Minnesota Statutes 260A.05 School Attendance Review Boards
Subdivision 1. Establishment. — A school district or charter school may establish one or more school attendance review boards to exercise the powers and duties in this section. The school district or charter school board shall appoint the members of the school attendance review board and designate the schools within the board’s jurisdiction. Members of a school attendance review board may include:
(1) the superintendent of the school district or the superintendent’s designee or charter school director or the director’s designee;
(2) a principal and one or more other school officials from within the district or charter school;
(3) parent representatives;
(4) representatives from community agencies that provide services for truant students and their families;
(5) a juvenile probation officer;
(6) school counselors and attendance officers; and
(7) law enforcement officers.
Subd. 2. General powers and duties. — A school attendance review board shall prepare an annual plan to promote interagency and community cooperation and to reduce duplication of services for students with school attendance problems. The plan shall include a description of truancy procedures and services currently in operation within the board’s jurisdiction, including the programs and services under section 260A.04. A board may provide consultant services to, and coordinate activities of, truancy programs and services. If a board determines that it will be unable to provide services for all truant students who are referred to it, the board shall establish procedures and criteria for determining whether to accept referrals of students or refer them for other appropriate action.
Subd. 3. Oversight of truant students. — A school attendance review board shall oversee referrals of truant students and provide appropriate intervention and services under section 260A.06. The board shall establish procedures for documenting student attendance and verifying actions and interventions with respect to truant students and their families.
Minnesota Statutes 260A.06 Referral of Truant Students to School Attendance Review Board
Subdivision 1. Referral; notice. — An attendance officer or other school official may refer a student who is a continuing truant to the school attendance review board. The person making the referral shall provide a written notice by first class mail or other reasonable means to the student and the student’s parent or legal guardian. The notice must:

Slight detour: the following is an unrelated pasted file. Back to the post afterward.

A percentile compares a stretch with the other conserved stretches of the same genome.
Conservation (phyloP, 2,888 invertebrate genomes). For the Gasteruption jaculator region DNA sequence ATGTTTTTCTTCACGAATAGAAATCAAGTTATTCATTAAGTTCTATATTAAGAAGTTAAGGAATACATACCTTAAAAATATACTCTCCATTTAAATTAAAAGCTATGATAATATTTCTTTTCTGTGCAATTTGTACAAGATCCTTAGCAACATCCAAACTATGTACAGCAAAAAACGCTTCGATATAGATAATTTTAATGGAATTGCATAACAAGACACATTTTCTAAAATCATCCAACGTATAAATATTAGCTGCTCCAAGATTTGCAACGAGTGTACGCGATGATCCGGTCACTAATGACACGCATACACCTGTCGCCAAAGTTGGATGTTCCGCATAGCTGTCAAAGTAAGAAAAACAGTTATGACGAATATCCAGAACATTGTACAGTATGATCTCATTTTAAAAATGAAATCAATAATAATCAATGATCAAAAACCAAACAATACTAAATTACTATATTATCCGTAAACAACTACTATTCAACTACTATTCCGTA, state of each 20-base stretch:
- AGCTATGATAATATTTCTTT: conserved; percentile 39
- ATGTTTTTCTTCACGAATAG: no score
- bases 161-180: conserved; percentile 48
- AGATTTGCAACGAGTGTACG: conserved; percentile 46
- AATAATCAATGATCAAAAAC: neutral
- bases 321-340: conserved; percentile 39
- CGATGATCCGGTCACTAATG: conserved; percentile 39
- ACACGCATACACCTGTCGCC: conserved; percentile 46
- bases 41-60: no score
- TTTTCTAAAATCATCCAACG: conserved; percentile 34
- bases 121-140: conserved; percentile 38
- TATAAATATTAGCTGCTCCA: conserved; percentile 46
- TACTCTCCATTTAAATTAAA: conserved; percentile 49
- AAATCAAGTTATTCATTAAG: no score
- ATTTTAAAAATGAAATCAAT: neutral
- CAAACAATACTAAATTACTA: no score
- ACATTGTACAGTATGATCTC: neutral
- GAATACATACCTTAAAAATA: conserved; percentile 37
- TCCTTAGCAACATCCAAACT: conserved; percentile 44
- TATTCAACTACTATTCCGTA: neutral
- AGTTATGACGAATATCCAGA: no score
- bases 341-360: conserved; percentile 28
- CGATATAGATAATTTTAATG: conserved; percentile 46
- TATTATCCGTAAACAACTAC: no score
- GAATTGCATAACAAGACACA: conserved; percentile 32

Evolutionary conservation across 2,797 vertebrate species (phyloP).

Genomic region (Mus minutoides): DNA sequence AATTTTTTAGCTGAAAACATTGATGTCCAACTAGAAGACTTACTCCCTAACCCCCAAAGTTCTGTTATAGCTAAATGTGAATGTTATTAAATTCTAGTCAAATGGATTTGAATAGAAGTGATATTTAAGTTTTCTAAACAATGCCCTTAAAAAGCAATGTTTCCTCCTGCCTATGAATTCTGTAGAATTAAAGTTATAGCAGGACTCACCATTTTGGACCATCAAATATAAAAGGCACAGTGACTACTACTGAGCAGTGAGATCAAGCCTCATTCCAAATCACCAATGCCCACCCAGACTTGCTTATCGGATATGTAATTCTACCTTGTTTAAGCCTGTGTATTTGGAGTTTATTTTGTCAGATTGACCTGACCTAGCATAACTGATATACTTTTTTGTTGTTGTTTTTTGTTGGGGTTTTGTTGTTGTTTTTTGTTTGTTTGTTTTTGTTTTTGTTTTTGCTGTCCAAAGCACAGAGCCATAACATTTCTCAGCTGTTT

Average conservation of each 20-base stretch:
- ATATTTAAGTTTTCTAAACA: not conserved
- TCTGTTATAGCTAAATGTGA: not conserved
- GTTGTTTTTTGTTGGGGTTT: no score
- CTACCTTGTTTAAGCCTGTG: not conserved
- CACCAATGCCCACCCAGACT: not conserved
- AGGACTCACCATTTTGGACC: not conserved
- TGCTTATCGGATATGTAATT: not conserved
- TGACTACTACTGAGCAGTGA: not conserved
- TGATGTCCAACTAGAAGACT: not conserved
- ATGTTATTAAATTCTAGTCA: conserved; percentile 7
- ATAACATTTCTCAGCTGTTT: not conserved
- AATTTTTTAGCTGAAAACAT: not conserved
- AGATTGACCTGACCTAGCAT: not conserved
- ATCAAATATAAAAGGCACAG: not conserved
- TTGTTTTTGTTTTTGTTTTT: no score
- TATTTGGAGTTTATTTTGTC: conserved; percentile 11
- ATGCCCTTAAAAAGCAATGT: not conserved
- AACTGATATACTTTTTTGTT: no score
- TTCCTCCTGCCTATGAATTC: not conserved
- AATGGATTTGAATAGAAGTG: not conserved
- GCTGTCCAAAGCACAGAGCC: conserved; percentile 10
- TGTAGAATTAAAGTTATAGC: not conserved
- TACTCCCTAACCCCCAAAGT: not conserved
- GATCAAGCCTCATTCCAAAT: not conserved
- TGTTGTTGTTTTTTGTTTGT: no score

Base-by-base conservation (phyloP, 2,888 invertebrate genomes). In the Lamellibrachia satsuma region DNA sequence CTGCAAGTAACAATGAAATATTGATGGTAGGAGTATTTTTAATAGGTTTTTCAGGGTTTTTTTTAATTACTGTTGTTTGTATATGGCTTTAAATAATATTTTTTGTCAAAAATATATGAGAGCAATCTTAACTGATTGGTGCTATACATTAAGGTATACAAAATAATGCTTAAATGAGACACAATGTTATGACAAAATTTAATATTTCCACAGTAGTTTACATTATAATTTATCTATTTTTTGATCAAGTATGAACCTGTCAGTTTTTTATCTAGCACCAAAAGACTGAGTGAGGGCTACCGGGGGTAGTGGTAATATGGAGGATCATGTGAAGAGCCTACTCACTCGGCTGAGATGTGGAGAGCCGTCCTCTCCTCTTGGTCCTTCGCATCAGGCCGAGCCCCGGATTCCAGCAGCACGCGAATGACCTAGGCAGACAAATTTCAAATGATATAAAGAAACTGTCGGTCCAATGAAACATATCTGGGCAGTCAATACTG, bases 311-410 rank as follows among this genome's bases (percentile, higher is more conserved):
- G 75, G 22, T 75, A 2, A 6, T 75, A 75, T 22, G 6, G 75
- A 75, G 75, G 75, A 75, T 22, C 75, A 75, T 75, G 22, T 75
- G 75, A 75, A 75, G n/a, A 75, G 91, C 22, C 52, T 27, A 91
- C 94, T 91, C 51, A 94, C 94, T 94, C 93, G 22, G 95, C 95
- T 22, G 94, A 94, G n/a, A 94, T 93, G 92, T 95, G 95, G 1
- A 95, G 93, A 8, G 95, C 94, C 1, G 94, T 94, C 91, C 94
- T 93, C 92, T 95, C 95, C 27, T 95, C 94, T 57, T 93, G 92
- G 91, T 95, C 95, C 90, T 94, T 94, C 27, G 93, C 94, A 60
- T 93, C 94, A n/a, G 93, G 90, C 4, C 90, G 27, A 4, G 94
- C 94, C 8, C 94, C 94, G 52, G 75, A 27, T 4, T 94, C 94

(1) include the name and address of the board to which the student has been referred and the reason for the referral; and
(2) indicate that the student, the parent or legal guardian, and the referring person will meet with the board to determine a proper disposition of the referral, unless the board refers the student directly to the county attorney or for other appropriate legal action.
Subd. 2. Meeting; community services. (a) Except as provided in paragraph (b), the school attendance review board shall schedule the meeting described in subdivision 1 and provide notice of the meeting by first class mail or other reasonable means to the student, parent or guardian, and referring person. If the board determines that available community services may resolve the attendance problems of the truant student, the board shall refer the student or the student’s parent or guardian to participate in the community services. The board may develop an agreement with the student and parent or guardian that specifies the actions to be taken. The board shall inform the student and parent or guardian that failure to comply with any agreement or to participate in appropriate community services will result in a referral to the county attorney under subdivision 3. The board may require the student or parent or guardian to provide evidence of participation in available community services or compliance with any agreement.